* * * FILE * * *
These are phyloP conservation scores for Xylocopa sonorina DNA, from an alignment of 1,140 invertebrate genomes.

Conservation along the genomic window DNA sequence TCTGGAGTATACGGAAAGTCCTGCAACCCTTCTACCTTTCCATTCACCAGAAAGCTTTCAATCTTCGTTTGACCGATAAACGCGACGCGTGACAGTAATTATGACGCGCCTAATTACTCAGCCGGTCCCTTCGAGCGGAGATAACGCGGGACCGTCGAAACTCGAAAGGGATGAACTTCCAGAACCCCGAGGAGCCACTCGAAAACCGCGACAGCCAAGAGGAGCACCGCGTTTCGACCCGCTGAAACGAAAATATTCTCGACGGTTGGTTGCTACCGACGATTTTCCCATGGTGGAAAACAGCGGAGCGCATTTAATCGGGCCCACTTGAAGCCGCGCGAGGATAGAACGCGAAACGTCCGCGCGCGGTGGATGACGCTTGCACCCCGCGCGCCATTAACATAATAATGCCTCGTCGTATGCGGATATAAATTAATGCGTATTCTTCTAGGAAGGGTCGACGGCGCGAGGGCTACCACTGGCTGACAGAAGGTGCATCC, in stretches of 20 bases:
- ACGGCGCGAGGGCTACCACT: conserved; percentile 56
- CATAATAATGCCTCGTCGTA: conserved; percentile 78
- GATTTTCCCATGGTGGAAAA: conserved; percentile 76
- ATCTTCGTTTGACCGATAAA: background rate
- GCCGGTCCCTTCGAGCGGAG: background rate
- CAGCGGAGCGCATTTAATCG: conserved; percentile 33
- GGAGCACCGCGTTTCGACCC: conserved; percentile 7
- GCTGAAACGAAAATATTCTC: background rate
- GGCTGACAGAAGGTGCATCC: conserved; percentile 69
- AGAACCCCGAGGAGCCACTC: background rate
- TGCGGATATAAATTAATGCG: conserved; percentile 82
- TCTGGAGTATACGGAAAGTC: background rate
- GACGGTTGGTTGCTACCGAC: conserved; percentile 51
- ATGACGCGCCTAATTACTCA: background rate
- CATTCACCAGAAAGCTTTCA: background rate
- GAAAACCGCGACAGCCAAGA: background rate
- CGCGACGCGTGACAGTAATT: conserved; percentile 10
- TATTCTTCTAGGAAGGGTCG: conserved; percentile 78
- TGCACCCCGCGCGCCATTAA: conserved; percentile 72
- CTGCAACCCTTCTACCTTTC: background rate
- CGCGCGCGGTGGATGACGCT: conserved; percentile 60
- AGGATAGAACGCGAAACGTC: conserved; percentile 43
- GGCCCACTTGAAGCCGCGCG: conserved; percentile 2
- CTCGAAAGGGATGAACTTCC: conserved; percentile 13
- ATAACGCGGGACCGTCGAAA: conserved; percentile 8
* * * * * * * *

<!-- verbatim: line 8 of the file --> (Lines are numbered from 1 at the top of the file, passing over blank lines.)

- CAGCGGAGCGCATTTAATCG: conserved; percentile 33